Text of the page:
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State Farm is proposing changes to home insurance deductibles that consumer advocates warn would reduce the amount consumers could collect on claims.

As part of a notice to Texas insurance regulators that it plans to increase homeowner rates an average 9.6 percent in October, the state's largest insurer said it plans to move all current customers to a minimum 1 percent deductible starting in December.

That means deductibles would be charged as a percentage of the home's insured value rather than a flat dollar amount.

For example, the owner of a house insured for $200,000 with a flat $1,000 deductible and a $10,000 claim would collect $9,000 from an insurer. But with a 1 percent deductible, the homeowner would recover only $8,000 because the 1 percent deductible would be $2,000.

With a 5 percent deductible, the same homeowner would collect nothing from the insurance company.

State Farm is making the changes because of higher claims volumes and costs, spokesman Kevin Davis said. Shifting more costs to the homeowner allows the company to limit increases on premiums, he said.

The company has paid more than $350 million in catastrophe claims in 2011, mainly “due to spring hailstorms and wildfires,” he said.

Insurers historically have required percentage deductibles in wind and hail policies and have offered them as a lower-cost option for other types of coverage.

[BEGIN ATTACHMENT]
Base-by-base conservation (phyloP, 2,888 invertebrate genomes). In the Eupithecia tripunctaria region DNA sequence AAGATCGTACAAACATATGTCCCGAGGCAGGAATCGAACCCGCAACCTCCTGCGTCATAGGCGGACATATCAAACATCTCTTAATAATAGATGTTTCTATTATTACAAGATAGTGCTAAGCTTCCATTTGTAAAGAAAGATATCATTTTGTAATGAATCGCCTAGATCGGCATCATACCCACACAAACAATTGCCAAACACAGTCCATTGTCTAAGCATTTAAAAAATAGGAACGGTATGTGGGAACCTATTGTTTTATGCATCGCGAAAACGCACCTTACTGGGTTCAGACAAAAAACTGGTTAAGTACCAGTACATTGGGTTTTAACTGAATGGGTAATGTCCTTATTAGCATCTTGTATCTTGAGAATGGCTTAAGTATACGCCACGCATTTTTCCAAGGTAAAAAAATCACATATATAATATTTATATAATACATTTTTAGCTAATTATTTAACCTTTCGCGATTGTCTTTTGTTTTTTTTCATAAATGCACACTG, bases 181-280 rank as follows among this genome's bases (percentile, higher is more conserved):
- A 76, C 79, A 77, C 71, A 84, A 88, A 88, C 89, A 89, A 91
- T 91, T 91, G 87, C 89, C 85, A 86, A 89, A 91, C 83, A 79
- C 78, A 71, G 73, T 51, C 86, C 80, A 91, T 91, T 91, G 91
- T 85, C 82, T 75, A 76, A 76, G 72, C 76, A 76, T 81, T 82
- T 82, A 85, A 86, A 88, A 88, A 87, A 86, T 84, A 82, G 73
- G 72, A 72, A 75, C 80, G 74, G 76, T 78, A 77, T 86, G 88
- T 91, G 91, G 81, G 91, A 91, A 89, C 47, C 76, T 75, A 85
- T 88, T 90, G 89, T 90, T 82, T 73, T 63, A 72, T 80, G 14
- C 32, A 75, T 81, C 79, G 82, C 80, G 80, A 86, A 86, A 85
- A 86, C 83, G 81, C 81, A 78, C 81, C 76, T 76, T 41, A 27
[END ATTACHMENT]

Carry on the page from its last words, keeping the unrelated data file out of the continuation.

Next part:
Allstate, Texas' second-largest insurer, offers fixed-dollar deductibles, although many policyholders have a 1 percent deductible, spokesman Joe McCormick said.

If approved by regulators, State Farm will require customers to have a minimum 1 percent deductible for all claims, and the company is eliminating the options for flat-dollar deductibles that ranged from $500 to $4,000.

Using percentage-based deductibles means higher out-of-pocket costs for consumers who file claims, said Alex Winslow, head of consumer group Texas Watch. It also would mean policyholders would collect only for the most extreme losses.

“With higher costs and less coverage, insurance will become a virtual illusion for most middle-class homeowners,” Winslow said, noting that other insurers are likely to follow if State Farm is allowed to move everyone to percentage deductibles. “This will mean higher costs for consumers, period.”

As for the planned rate increase, the premium change for any customer will vary based on the home's age, coverage and other factors.

www.reliableins.net
Posted 9:45 AM

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